31. DaleB

    DaleB Pattern Altitude

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    On my Kindle: The Complete Sherlock Holmes. I haven't read it since I was a kid, and am starting from scratch again.

    On dead trees: Stick and Rudder, and working my way through a small pile of magazines I haven't gotten to yet.
     
  32. Jimmy cooper

    Jimmy cooper En-Route

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    Currently reading " the brothers" which is about the Dulles brothers under Eisenhower, etc. and how Allen, meddling in Irans affairs, helped bring us to where we are today, as well as many other country's he meddled with. Great book.
     
  33. RBeaubien

    RBeaubien Pre-Flight

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    Honor Harrington series by David Weber. Great SciFi.
     
  34. rrmkru

    rrmkru Pre-takeoff checklist

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    Great book! Should be required reading for the PPL
     
  35. Threefingeredjack

    Threefingeredjack En-Route

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    Empire of Stars by William J Miller. A biography of Subrahmanyan Chandrasekhar, the astrophysicist who performed the calculations which determined at what mass white dwarf stars would become dense bodies. (neutron stars or black holes) That mass is now known as Chandrasekhar's Limit.
     
  36. N2124v

    N2124v Line Up and Wait

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    I just finished "Lone Survivor" by Duncan Lutrell and "Sycamore Row" by John Grisham. Both good books and quick reads.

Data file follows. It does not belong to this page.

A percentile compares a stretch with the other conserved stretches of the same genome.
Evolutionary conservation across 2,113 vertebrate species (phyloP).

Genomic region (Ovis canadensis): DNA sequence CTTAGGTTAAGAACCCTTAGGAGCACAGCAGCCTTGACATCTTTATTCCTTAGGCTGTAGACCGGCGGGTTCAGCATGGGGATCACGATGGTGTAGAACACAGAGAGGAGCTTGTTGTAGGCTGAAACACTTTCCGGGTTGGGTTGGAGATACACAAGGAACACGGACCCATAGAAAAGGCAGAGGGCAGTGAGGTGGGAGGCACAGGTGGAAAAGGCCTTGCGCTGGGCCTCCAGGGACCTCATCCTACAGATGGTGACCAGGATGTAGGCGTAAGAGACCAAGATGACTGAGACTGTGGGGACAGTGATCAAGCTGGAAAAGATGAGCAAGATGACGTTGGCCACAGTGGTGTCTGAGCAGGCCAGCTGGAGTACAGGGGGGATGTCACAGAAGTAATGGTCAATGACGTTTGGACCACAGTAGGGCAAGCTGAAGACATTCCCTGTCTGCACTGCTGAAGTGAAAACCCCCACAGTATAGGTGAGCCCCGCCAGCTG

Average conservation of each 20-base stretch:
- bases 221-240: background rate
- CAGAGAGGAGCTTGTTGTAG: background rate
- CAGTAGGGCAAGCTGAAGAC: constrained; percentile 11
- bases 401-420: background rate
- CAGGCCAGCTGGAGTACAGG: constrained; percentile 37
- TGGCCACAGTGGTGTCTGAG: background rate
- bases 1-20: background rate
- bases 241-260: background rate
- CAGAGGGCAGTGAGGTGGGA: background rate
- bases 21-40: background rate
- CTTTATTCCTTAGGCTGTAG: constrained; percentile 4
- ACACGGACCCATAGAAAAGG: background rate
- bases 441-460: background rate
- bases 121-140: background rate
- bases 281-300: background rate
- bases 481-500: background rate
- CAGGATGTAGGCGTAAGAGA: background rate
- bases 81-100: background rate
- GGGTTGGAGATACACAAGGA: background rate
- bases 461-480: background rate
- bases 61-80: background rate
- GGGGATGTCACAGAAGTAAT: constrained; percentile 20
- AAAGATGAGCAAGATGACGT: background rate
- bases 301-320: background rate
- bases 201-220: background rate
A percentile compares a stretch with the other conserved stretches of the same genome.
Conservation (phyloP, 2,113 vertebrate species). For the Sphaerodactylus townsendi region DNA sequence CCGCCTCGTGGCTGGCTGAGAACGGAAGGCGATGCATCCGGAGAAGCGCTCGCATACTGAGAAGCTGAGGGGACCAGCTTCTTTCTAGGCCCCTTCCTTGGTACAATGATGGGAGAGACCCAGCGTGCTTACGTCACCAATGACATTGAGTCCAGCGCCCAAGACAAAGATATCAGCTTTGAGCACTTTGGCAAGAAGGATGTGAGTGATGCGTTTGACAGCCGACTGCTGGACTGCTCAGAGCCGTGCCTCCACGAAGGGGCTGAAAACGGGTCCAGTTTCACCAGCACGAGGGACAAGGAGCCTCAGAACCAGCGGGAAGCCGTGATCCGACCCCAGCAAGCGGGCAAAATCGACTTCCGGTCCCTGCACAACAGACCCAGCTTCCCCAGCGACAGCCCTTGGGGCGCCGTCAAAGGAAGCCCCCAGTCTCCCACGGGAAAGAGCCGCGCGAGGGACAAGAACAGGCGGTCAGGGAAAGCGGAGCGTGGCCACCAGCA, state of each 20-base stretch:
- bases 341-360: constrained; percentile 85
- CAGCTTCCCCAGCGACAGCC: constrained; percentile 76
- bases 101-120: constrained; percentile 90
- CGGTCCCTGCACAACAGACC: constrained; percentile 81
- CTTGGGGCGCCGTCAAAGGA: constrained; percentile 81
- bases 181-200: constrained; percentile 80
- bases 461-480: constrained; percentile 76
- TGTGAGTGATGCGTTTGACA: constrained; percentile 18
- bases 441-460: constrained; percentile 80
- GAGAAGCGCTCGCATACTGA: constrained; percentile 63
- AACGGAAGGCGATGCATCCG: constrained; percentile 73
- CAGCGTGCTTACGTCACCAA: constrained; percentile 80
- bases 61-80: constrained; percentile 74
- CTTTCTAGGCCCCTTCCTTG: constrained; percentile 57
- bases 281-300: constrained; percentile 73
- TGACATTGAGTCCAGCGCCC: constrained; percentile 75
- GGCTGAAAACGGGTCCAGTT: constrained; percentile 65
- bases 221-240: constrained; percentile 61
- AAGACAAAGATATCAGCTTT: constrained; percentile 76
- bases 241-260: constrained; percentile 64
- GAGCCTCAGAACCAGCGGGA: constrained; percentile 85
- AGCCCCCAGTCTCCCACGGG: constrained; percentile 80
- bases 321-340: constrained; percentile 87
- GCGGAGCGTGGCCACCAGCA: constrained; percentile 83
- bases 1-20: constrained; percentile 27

37. Paul Hamilton

    Paul Hamilton Pre-takeoff checklist

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    "The Wars of Justinian" by Procopius of Caesarea. It's surprisingly applicable to the work I am doing in air-ground communications.
     
  38. Alexb2000

    Alexb2000 En-Route

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    I go back and read Sherlock Holmes every decade or so. "A Study in Scarlet" sure has some inflammatory content by today's standards.
     
  39. GMascelli

    GMascelli Pattern Altitude

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  40. Becky

    Becky Line Up and Wait

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    Has anyone read My Log Book by Gunther Rall? My aunt's friend really wants to read it but every copy I can find on the internet is very expensive. Or, if you have read it and are of the opinion it's not worth megabucks, that would be good to tell him, too. :D

    http://www.sportys.com/PilotShop/product/17980


    http://www.ebay.com/itm/MY-LOGBOOK-GUNTHER-RALL-FAMOUS-WWII-BEYOND-PILOT-AUTOBIOGRAPHY-XLNT-COND-/300952994951?pt=Antiquarian_Collectible&hash=item4612324487

    http://www.amazon.com/Logbook-Gunth...8&qid=1385349974&sr=1-3&keywords=gunther+rall